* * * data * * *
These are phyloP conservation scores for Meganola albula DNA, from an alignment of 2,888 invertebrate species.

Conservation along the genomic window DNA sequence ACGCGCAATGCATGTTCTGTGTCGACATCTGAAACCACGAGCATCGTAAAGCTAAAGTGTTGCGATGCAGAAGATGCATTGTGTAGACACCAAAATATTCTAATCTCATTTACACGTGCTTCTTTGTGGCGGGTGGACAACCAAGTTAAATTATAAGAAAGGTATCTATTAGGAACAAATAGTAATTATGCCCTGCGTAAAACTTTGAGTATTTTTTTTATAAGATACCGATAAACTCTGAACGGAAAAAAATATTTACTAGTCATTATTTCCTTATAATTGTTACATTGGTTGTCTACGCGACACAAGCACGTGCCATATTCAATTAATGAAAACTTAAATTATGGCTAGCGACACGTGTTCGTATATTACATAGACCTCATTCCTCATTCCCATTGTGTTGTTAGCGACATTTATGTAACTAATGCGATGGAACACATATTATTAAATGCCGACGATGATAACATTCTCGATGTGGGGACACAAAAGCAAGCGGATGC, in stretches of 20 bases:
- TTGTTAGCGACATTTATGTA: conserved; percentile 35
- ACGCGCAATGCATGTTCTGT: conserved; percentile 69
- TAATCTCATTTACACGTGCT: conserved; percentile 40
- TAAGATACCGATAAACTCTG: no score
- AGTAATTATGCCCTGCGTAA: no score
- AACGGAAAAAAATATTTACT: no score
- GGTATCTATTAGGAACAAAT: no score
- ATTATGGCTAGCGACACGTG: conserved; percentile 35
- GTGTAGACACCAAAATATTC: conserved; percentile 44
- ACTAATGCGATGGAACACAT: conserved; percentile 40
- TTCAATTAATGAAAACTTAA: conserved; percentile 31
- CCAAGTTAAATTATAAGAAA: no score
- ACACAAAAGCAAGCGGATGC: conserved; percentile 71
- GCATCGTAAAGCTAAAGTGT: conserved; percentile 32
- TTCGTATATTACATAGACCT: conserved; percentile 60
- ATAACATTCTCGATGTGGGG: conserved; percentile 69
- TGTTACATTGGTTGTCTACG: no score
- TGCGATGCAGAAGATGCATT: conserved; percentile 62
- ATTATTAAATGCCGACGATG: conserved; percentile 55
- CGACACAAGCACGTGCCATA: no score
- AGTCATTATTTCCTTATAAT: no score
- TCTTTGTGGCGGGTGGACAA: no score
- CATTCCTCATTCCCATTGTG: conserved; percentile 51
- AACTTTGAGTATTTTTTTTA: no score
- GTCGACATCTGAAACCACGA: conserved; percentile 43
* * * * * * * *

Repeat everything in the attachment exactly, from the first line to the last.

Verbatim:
These are phyloP conservation scores for Meganola albula DNA, from an alignment of 2,888 invertebrate species.

Conservation along the genomic window DNA sequence ACGCGCAATGCATGTTCTGTGTCGACATCTGAAACCACGAGCATCGTAAAGCTAAAGTGTTGCGATGCAGAAGATGCATTGTGTAGACACCAAAATATTCTAATCTCATTTACACGTGCTTCTTTGTGGCGGGTGGACAACCAAGTTAAATTATAAGAAAGGTATCTATTAGGAACAAATAGTAATTATGCCCTGCGTAAAACTTTGAGTATTTTTTTTATAAGATACCGATAAACTCTGAACGGAAAAAAATATTTACTAGTCATTATTTCCTTATAATTGTTACATTGGTTGTCTACGCGACACAAGCACGTGCCATATTCAATTAATGAAAACTTAAATTATGGCTAGCGACACGTGTTCGTATATTACATAGACCTCATTCCTCATTCCCATTGTGTTGTTAGCGACATTTATGTAACTAATGCGATGGAACACATATTATTAAATGCCGACGATGATAACATTCTCGATGTGGGGACACAAAAGCAAGCGGATGC, in stretches of 20 bases:
- TTGTTAGCGACATTTATGTA: conserved; percentile 35
- ACGCGCAATGCATGTTCTGT: conserved; percentile 69
- TAATCTCATTTACACGTGCT: conserved; percentile 40
- TAAGATACCGATAAACTCTG: no score
- AGTAATTATGCCCTGCGTAA: no score
- AACGGAAAAAAATATTTACT: no score
- GGTATCTATTAGGAACAAAT: no score
- ATTATGGCTAGCGACACGTG: conserved; percentile 35
- GTGTAGACACCAAAATATTC: conserved; percentile 44
- ACTAATGCGATGGAACACAT: conserved; percentile 40
- TTCAATTAATGAAAACTTAA: conserved; percentile 31
- CCAAGTTAAATTATAAGAAA: no score
- ACACAAAAGCAAGCGGATGC: conserved; percentile 71
- GCATCGTAAAGCTAAAGTGT: conserved; percentile 32
- TTCGTATATTACATAGACCT: conserved; percentile 60
- ATAACATTCTCGATGTGGGG: conserved; percentile 69
- TGTTACATTGGTTGTCTACG: no score
- TGCGATGCAGAAGATGCATT: conserved; percentile 62
- ATTATTAAATGCCGACGATG: conserved; percentile 55
- CGACACAAGCACGTGCCATA: no score
- AGTCATTATTTCCTTATAAT: no score
- TCTTTGTGGCGGGTGGACAA: no score
- CATTCCTCATTCCCATTGTG: conserved; percentile 51
- AACTTTGAGTATTTTTTTTA: no score
- GTCGACATCTGAAACCACGA: conserved; percentile 43